That's from "The Arkansas Traveler". (Gid Tanner's version?)


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Subject: RE: Cunning peasants and Mudcat search
From: The Doctor
Date: 01 Feb 10 - 04:53 AM

You could also look at these ones:
Blow away the morning dew (original version)
The maid on the shore
The highwayman outwitted
Sweet Joan (as opposed to Lovely Joan)
The Crockery Ware
Young Maidenhead
The Christmas Goose
The Oyster Girl (song, not tune)
Peggy and the Squire

These are all songs in which a clever girl outwits a presumtuous man. Whether all the girls are peasants depends on your definition.


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Subject: RE: Cunning peasants and Mudcat search
From: peregrina
Date: 01 Feb 10 - 05:12 AM

Hamish Henderson's Ballad of the Men of Knoydart


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Subject: RE: Cunning peasants and Mudcat search
From: PoppaGator
Date: 01 Feb 10 - 01:14 PM

Computers, even at Mudcat, cannot search for a general idea or overall quality ("cunning") ~ only for specific combinations of characters (in other words, words).

If there were indeed a lyric that contained the phrase "cunning peasants," verbatim, it would have come up. That the search function was unable to translate your articulation of an overall concept into identifible snippets of text is not its fault. It's your job to figure out what "keywords" might appear in a song lyric that meets your criteria.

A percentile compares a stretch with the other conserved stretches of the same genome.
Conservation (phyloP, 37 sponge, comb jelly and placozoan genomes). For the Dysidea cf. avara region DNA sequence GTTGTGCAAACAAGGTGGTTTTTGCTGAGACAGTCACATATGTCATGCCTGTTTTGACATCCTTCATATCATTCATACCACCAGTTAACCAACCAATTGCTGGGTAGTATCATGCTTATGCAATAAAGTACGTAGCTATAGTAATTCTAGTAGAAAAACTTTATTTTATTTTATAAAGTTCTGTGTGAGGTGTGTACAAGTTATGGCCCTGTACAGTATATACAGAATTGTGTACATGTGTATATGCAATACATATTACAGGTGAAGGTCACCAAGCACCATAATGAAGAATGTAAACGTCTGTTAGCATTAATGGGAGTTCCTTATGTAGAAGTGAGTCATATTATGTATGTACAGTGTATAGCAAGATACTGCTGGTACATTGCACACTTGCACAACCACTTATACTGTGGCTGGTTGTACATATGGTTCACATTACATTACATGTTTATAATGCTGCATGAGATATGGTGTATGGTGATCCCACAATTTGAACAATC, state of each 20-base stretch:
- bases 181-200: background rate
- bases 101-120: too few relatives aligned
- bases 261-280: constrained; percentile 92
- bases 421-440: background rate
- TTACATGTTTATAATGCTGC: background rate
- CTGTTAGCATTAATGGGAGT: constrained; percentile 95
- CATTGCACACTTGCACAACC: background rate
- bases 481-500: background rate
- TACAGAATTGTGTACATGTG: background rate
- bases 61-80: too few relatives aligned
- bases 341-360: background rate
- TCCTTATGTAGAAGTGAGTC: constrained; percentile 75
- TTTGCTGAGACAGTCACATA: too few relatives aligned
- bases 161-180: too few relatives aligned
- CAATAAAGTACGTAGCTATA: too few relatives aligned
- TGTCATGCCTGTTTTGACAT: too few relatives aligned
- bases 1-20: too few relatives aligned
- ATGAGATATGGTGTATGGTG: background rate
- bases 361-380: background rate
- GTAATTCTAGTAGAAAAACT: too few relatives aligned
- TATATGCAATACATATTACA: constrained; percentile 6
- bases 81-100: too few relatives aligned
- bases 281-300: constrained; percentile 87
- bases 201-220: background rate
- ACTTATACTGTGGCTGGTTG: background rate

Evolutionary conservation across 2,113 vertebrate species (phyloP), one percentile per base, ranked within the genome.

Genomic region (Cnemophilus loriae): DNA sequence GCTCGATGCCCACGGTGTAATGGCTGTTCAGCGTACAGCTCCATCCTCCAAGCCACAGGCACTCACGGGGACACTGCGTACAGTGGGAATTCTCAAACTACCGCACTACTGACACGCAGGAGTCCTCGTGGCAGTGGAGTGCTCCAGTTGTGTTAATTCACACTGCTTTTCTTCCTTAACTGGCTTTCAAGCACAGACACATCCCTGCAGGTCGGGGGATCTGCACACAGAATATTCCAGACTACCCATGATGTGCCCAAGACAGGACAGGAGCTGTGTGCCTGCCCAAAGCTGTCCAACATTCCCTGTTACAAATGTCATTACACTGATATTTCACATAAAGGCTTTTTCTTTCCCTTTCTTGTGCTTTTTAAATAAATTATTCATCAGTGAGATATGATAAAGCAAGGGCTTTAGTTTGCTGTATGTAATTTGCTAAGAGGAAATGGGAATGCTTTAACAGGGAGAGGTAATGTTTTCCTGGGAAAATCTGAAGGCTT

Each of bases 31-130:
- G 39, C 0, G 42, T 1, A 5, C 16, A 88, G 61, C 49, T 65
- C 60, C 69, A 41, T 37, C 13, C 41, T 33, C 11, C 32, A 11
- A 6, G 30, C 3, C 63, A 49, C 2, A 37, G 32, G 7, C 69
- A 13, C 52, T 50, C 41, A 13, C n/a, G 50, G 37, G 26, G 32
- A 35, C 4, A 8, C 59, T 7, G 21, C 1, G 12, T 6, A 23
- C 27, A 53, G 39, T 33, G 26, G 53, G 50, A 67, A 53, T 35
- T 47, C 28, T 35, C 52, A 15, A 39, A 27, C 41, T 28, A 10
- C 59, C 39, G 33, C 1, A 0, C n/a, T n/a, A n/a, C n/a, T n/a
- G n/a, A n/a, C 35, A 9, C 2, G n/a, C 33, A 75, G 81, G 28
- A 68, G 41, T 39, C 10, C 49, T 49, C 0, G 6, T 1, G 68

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Subject: RE: Cunning peasants and Mudcat search
From: Thompson
Date: 02 Feb 10 - 07:46 AM

Joe F, why do you think you don't have peasants in America?


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Subject: RE: Cunning peasants and Mudcat search
From: Jack Campin
Date: 02 Feb 10 - 08:04 AM

Futuresaurus is confused. What they are describing is the proletariat, not the peasantry. Peasants are tied to a patch of land, somebody in an urban McJob isn't.

The process Futuresaurus describes is the same one that Marx saw happening 150 years ago - as capitalism comes apart, the lower bourgeoisie become proletarianized and the proletarians get poorer.

As is common in American political discourse, Futuresaurus is borrowing from Marx but doesn't have the guts to say where their ideas come from.


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Subject: RE: Cunning peasants and Mudcat search
From: Joe_F
Date: 02 Feb 10 - 06:29 PM

Thompson: The link you give uses the word "peasant" in a way that is unfamiliar to me & that is not defined. For me (see the OED) it means "one who lives in the country and works on the land, either as a small farmer or as a labourer". The word originally (and for me still) connotes foreignness, with respect to Britain and (by extension) with respect to English-speaking countries; the corresponding native is a *yeoman* and (according to my prejudices) quite a different (& superior) fellow. "Peasant" comes from France, and you can get a good idea of why, for me & probably a lot of others, it is a dysphemic word by reading Kipling's "Norman and Saxon". (Unfortunately, if I go away to dig up a link, I will lose what I have written here, so you'll have to do your own Googling.)


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Subject: RE: Cunning peasants and Mudcat search
From: Amos
Date: 02 Feb 10 - 06:47 PM

The one that comes to mind is the one of the Irishman in jail who wrote his aged father telling him not to dig up the garden because that's where the guns were buried.

Needless to say he got his potato bed turned for him, by burly redcoats.


A